Farewell, Warped Tour: An Account From One Of The Festival’s Last Shows

With boots on the ground (and in the air), we say goodbye to the Festival of a Generation.

Farewell, Warped Tour: An Account From One Of The Festival’s Last Shows

Words: Taylor Markarian
Photos: Jordan Knight

Kevin Lyman sits at the edge of a dock at Jones Beach on Long Island, New York. The Northwell Health Amphitheater towers overhead, housing the press room and the makeshift mess hall for all of the artists on the last ever cross-country Vans Warped Tour. But Lyman keeps himself at a distance from all that, preferring to keep company with the fish he’s trying to wrangle from the water. Surrounded by sun and floral-patterned beach chairs, the Warped founder looks like the picture of retirement. He is perhaps the most peaceful person on the island, even though the dozens of thousands of people that have gathered here are heartbroken.

Each band’s set is punctuated by the phrase, “last ever Warped Tour,” and it’s annoyingly gut-wrenching. Once the crowd does finally get blissfully lost in the music, the sting of reality returns to remind them that the festival will only last for another few hours.

“Say goodbye to your childhood,” Senses Fail frontman Buddy Nielsen says to his fans. And he’s not being melodramatic, either – bands like Senses Fail and their fanbase literally grew up on Warped Tour.

Back in the press room, Silverstein vocalist Shane Told can be overheard grieving his band’s last day playing the tour. “My bandmates and I have been crying all day,” he says. “It’s really emotional.”

Some of the bands on the bill, like UK’s Trash Boat, find themselves in the odd position of participating in their first and last Warped Tour. Vocalist Tobi Duncan always admired Warped from afar, but now that he’s finally a part of one, he understands the full scope of its significance. “It’s just been very humbling,” Tobi begins. “We’ve learned a lot. It’s hard work, but it’s worth it because you get to be part of something existential – it’s just bigger than you.” The band’s time on American soil has been electric thus far, despite having gone through four tour buses and a seemingly endless string of cabs from Utah to Colorado. “Stuff like that has been testing us all tour,” he continues, “but it would take a lot more than that to sour this tour for us.”

Kevin Lyman, however, is past that stage in his life. “It’s time to move on,” he says as he reels in his line and tosses it out again. After 24 years of running the festival, the punk icon is looking forward to his new role as a professor at the University of Southern California’s Thornton School of Music. His new adventure is just on the horizon, but for the rest of us, the horizon appears blank. Where will we go if not Warped Tour? There is nothing like it and there is nothing set to take its place. The modern punk rocker’s national holiday is being cancelled; our yearly congregation dissolved. Who and what will fill the void?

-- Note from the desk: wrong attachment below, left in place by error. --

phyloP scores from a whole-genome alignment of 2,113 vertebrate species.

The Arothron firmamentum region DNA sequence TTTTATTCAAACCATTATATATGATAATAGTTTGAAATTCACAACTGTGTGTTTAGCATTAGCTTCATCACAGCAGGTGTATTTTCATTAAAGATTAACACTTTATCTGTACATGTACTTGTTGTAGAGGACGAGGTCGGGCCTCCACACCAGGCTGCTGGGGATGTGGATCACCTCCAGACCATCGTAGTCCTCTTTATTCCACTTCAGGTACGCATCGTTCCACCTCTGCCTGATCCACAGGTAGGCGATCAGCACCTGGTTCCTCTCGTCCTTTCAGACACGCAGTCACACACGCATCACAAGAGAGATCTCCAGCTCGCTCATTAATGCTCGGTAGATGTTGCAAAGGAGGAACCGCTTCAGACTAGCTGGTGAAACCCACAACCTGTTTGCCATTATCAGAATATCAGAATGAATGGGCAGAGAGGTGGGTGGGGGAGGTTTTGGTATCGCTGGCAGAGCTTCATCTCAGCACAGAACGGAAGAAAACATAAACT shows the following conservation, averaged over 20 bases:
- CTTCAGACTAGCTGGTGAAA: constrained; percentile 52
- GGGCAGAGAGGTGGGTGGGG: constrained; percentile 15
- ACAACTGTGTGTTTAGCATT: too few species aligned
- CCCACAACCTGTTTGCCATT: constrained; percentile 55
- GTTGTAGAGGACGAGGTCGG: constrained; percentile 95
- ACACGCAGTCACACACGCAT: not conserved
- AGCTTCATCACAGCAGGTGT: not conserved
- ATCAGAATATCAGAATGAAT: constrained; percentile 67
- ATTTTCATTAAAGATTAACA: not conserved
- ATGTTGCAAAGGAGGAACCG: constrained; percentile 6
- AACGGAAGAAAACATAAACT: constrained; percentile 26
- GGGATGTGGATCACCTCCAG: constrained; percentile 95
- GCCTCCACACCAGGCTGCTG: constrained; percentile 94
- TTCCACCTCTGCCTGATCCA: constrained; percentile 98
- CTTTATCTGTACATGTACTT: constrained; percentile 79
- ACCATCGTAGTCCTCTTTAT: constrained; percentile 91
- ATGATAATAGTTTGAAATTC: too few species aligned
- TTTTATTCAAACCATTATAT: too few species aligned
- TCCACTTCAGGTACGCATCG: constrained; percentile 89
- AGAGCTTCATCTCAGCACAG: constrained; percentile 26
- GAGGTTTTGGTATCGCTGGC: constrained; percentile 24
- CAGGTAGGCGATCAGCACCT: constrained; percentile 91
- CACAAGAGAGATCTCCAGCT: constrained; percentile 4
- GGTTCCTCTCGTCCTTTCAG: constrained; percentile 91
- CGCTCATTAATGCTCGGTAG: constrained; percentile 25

Though the answers to those questions are not yet known, a much-needed piece of wisdom comes from an unlikely source: the infamous Falling In Reverse frontman, Ronnie Radke. As he and his bandmates pump up to play their new singles, Losing My Life and Losing My Mind, Ronnie prefaces by saying, “You need to change to survive. The ones who don’t change are the ones that die out.” It’s midway through the day and his summation of the band’s new material feels timely and almost cosmic. Even though America isn’t ready to say farewell to Warped Tour, it’s the punk scene’s time to witness and embrace a historic change.

For her part, Shiragirl (the artist who stormed Warped with her band and her own stage 14 years ago, despite not being asked to play) firmly believes that the spirit of the tour won’t end, but transform. “I think there is gonna be a void,” she surmises, “but Kevin is sort of waiting to see what’s next [and] who’s going to pick up the slack.” Shiragirl feels that despite the curtain call, there is something new and creative to be done. (She plays with the idea of developing a new, feminist-oriented offshoot of the legendary summer fest.) But when it comes to any future festivals, Kevin will always be the one to consult. “I always say I want to be Kevin Lyman when I grow up,” she says, admitting she lives by the mantra “What Would Kevin Do?” “Not just doing a cool thing, but doing good in the world.”

While he has worked – and continues to work – day and night for his philanthropic ventures (e.g. FEND: Full Energy No Drugs opioid addiction initiative), one wonders if Kevin Lyman truly knows the degree to which he has affected this music culture and every individual that has been part of it. For every one of us that has been spin-kicked in the face, surfed the crowds, started new careers, and deepened old friendships as the sun burned us in those many parking lots across the nation, this is the hardest breakup of our lives.

As the sun comes down on Jones Beach, and Motionless In White croon out their last song, Eternally Yours, it feels as if they are saying the farewell that no-one else can muster. So to borrow their words, for now we bury our bones even though we’re not ready to. Maybe when the next sun rises, we’ll see a pleasant horizon from the shore.

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